Gee Research Blog
Was Fermentation Key to Yeast Diversification?
Tue, 17 Feb 2015 15:30:43 +0000
From bread to beer, yeast has shaped our diets and our recreation for centuries. Recent research in GEE shows how humans have shaped the evolution of this important microorganism. As well as revealing the evolutionary origins of modern fission yeast, the new study published in Nature Genetics this month shows how techniques developed for detecting […]Read more...
Planning for the Future – Resilience to Extreme Weather
Thu, 15 Jan 2015 15:13:14 +0000
As climate change progresses, extreme weather events are set to increase in frequency, costing billions and causing immeasurable harm to lives and livelihoods. GEE’s Professor Georgina Mace contributed to the recent Royal Society report on “Resilience to Extreme Weather”, which predicts the future impacts of increasing extreme weather events, and evaluates potential strategies for improving […]
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Mon, 05 Jan 2015 11:33:21 +0000
Classifying a species as either extinct or extant is important if we are to quantify and monitor current rates of biodiversity loss, but it is rare that a biologist is handy to actually observe an extinction event. Finding the last member of a species is difficult, if not impossible, so extinction classifications are usually estimates […]Read more...
Changing Perspectives in Conservation
Thu, 18 Dec 2014 12:15:44 +0000
Our views of the importance of nature and our place within have changed dramatically over the the last century, and the prevailing paradigm has profound influences on conservation from the science that is conducted to the policies that are enacted. In a recent perspectives piece for Science, GEE’s Professor Georgina Mace considered the impacts that […]Read more...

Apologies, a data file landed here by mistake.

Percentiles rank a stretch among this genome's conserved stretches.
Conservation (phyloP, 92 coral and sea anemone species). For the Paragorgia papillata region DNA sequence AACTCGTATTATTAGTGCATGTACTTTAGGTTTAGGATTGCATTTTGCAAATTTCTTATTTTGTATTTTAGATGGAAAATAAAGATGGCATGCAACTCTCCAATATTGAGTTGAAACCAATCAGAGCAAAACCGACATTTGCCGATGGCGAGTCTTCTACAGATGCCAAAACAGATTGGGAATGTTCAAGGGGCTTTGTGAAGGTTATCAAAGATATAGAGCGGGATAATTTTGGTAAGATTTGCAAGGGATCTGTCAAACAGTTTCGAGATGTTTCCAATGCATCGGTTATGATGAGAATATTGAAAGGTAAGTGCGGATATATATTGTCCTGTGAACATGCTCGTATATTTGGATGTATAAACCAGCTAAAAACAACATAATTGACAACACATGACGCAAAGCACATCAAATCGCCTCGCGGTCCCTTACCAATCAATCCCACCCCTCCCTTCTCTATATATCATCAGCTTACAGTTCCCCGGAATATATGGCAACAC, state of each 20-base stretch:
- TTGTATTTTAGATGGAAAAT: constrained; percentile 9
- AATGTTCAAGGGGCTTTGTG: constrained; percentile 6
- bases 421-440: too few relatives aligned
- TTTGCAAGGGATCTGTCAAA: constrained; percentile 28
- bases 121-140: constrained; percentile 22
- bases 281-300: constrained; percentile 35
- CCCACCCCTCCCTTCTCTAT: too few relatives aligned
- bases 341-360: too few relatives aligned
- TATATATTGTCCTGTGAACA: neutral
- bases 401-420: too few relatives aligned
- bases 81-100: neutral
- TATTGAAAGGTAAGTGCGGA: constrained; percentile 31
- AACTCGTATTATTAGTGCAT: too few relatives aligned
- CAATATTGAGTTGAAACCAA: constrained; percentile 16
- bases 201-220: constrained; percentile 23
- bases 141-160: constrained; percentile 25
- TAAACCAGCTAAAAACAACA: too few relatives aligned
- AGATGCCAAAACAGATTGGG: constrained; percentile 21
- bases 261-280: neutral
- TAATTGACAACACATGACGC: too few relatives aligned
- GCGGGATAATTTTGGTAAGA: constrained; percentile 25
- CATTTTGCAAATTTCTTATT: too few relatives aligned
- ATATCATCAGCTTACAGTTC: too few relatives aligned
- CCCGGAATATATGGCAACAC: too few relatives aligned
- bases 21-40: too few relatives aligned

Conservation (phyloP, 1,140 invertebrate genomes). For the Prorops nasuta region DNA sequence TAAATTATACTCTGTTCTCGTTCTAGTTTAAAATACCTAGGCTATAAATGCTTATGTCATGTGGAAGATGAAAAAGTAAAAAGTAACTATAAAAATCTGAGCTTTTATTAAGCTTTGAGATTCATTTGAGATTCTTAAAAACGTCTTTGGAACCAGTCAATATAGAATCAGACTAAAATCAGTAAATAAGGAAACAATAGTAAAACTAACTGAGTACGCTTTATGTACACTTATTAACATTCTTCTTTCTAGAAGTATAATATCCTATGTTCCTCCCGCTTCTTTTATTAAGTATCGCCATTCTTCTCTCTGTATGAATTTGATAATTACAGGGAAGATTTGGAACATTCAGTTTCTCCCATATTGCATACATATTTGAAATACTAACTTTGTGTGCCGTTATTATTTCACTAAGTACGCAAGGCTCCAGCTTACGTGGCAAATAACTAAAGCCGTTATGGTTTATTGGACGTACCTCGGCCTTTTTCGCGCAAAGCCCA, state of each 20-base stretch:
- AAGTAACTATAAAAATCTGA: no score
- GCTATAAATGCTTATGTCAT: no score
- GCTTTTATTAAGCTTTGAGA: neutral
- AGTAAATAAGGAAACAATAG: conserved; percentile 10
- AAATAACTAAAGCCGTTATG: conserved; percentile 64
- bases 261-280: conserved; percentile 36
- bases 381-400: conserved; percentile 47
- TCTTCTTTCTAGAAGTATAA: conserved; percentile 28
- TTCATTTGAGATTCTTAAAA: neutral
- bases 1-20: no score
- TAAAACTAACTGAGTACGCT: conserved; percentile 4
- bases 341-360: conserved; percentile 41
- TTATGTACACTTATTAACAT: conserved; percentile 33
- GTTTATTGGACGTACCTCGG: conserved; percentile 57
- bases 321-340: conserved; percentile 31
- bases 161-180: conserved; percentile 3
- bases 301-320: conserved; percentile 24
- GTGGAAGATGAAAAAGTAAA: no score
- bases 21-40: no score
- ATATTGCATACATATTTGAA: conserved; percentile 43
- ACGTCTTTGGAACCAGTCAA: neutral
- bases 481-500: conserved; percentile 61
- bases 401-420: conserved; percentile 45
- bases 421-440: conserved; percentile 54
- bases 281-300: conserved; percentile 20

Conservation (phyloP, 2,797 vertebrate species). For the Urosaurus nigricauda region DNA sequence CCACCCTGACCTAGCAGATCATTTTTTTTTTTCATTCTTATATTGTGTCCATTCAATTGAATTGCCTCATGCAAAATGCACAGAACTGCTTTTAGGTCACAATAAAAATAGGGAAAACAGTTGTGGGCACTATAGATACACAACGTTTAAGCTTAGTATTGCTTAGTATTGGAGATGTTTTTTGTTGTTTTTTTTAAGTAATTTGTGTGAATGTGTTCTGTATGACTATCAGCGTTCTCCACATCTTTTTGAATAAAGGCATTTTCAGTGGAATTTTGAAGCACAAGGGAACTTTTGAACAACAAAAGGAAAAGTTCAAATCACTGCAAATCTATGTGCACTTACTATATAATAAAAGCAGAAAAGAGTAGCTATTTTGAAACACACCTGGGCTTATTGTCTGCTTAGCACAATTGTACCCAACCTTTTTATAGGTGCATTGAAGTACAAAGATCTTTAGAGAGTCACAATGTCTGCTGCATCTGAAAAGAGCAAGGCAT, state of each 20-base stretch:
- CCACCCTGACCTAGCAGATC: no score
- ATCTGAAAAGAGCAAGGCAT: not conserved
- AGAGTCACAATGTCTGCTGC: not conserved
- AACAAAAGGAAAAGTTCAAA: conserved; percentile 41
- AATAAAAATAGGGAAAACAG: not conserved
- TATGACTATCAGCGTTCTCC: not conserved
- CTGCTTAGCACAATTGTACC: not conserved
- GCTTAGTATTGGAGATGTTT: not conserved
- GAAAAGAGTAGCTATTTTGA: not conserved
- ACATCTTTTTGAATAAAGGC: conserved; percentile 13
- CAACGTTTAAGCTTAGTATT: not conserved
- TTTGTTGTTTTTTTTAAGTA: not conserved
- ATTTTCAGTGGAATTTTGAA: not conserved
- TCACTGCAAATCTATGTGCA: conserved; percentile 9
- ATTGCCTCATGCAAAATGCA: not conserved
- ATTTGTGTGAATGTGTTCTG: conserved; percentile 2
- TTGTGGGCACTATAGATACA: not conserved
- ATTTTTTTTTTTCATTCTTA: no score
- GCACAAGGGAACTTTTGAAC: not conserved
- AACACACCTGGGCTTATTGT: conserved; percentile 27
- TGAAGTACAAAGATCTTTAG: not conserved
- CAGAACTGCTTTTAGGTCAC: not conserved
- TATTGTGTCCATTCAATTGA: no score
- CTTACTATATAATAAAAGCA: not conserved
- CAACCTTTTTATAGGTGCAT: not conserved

Function Over Form: Phenotypic Integration and the Evolution of the Mammalian Skull
Mon, 08 Dec 2014 14:05:52 +0000
Our bodies are more than just a collection of independent parts – they are complex, integrated systems that rely upon precise coordination in order to function properly. In order for a leg to function as a leg, the bones, muscles, ligaments, nerves and blood vessels must all work together as an integrated whole. This concept, […]
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Phenotypic Integration and the Evolution of the Mammalian Skull appeared first on GEE Research.
Taught Masters are offered full-time over 12 months. The programme of work is divided into three parts: compulsory core modules, optional modules and a dissertation project based on an original piece of work.
This MSc is run by the UCL Genetics Institute (UGI) within GEE. The course provides students with in-depth knowledge of the genetics of human disease and how this can be applied to improve healthcare through the development of diagnostic tests and therapeutic agents. They will also get a strong grounding in cutting edge research methods and techniques used by scientists.
The MSc in Pharmacogenetics and Stratified Medicine, run by the UCL Genetics Institute (UGI), brings together the academic and clinical strengths of pharmacology, biochemistry and genetics at UCL. It provides an in-depth knowledge of pharmacology of drugs and the consequences of drug treatment. Students will learn about the approaches taken to study population groups and how this knowledge can be applied to improve human health.
(starts in September 2015)
The new MSc in Computational and Genomic Medicine, run by the UCL Genetics Institute (UGI), is a unique programme in the UK. It aims to provide students with general knowledge of Bioinformatics as well as to equip them with the specialised knowledge and skills required to use post-genomic data for predicting and defining the genetic basis of various human diseases. These allow students to be able to analyse human genomic data to develop innovative diagnostic tools and therapeutic approaches. It will provide an integrated view of computational and genomic science research and in-depth knowledge and skills of different research techniques in these fields.
Page last modified on 25 jun 14 15:10